In his 30-plus years of ministry service, Greathouse also served in appointments to Filer, Lake Oswego, Beaverton, and Portland First United Methodist Churches, as well as to Catholic Charities of San Francisco, Community Action in Washington County, and United Way of the Columbia-Willamette.
Reflecting on his diverse ministry experiences, Greathouse said, “It has been a gift be able to serve the church in a variety of ways and find opportunities to connect the work of the church with the life of the community, especially around the pressing issues of our time. There is so much work still to be done, and people of faith have an important role to play. Over the years, I have learned that our connectional system creates helpful ways for us to collectively make a positive difference in the world.”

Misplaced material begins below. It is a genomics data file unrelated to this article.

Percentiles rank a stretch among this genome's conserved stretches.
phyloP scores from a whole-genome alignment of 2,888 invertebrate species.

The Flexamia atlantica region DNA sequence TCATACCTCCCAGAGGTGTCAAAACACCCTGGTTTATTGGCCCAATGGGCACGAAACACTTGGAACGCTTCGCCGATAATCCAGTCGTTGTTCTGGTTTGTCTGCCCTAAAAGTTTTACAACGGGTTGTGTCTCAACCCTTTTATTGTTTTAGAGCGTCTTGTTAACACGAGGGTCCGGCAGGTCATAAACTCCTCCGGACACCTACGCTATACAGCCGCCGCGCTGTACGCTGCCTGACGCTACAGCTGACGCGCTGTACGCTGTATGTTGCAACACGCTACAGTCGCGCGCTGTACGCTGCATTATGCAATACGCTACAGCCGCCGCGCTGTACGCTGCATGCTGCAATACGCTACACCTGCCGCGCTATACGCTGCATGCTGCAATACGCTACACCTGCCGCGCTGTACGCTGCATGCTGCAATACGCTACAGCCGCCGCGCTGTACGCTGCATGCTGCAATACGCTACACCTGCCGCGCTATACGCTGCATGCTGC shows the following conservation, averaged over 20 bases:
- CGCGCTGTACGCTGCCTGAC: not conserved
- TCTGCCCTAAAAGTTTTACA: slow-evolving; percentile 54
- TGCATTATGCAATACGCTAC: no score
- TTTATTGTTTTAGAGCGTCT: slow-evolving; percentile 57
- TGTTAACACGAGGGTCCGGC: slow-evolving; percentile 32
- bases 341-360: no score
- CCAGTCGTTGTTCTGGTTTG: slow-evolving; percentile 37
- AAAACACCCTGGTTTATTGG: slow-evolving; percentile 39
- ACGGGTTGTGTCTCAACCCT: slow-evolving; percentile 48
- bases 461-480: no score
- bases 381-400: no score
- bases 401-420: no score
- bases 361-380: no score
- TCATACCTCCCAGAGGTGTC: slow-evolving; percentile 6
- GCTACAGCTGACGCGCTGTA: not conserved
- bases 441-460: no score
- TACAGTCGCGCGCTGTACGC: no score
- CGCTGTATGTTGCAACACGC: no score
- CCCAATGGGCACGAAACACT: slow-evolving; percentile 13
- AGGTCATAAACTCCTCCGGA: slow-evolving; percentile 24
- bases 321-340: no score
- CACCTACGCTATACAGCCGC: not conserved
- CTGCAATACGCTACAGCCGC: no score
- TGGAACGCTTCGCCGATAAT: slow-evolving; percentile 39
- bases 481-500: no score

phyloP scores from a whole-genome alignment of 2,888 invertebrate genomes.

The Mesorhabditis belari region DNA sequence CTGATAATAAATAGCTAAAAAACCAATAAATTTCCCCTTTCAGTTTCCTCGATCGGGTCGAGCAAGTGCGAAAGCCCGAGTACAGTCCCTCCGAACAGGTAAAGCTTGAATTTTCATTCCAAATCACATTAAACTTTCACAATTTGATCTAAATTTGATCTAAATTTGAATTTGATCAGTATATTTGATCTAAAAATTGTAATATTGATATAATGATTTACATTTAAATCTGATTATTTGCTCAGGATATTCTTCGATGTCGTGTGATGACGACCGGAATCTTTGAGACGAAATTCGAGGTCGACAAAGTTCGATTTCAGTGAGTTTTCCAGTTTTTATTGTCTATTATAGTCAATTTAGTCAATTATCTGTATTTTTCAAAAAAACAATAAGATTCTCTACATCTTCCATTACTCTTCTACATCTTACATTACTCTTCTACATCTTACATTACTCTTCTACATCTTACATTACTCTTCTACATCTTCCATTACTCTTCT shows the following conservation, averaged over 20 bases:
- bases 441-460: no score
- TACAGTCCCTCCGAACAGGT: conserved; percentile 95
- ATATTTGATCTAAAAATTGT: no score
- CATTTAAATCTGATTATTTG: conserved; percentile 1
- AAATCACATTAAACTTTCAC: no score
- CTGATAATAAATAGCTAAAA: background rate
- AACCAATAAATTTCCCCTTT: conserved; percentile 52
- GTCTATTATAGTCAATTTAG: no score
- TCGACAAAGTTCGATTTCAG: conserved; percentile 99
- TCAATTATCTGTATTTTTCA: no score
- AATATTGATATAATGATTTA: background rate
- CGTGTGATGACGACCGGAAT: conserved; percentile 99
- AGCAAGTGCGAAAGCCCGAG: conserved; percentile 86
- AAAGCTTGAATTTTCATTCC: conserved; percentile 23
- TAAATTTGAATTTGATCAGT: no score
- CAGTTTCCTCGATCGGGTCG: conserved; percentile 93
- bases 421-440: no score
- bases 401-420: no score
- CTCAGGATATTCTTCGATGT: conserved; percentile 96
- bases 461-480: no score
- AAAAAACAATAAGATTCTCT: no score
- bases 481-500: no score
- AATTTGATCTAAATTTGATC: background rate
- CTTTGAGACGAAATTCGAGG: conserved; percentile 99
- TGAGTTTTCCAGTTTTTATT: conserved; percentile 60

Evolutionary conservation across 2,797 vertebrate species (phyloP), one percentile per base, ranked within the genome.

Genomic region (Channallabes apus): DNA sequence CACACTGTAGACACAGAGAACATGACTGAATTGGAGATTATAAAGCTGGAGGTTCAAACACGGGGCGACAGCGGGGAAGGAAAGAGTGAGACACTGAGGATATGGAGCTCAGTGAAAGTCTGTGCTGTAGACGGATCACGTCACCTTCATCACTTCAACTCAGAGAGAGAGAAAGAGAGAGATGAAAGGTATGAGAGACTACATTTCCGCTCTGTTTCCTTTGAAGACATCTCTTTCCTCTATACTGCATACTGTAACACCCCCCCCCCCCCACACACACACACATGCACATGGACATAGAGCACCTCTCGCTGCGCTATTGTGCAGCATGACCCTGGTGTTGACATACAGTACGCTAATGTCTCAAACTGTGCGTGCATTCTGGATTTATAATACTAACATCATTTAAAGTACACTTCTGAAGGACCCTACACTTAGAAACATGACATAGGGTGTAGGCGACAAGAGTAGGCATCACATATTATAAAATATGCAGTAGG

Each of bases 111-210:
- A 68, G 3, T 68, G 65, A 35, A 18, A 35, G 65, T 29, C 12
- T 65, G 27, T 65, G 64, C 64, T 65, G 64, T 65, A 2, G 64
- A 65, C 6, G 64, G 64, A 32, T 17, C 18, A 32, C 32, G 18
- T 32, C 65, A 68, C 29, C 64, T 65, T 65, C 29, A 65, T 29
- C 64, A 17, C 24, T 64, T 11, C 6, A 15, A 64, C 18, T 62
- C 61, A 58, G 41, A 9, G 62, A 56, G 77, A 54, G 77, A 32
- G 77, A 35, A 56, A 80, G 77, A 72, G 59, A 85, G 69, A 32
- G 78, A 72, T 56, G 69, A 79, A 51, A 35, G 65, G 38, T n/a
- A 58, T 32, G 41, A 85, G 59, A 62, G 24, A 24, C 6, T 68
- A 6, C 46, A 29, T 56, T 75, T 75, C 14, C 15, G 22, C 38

Read more about Greathouse’s retirement on the Conference website.

UMCOR and disaster response opportunities to give

When disasters strike in the United States or Internationally, the United Methodist Committee on Relief (UMCOR) responds.
But unlike past practice, UMCOR no longer accepts donations designated for specific disasters or location. Instead, all donations for disasters go into two common pools, either for U.S. Disaster Response (Advance # 90160) or International Disaster Response (Advance # 982450) so they can be prioritized within those areas of ministry. This practice creates a fast and effective way to make certain the full resources of UMCOR can be made available for disaster needs.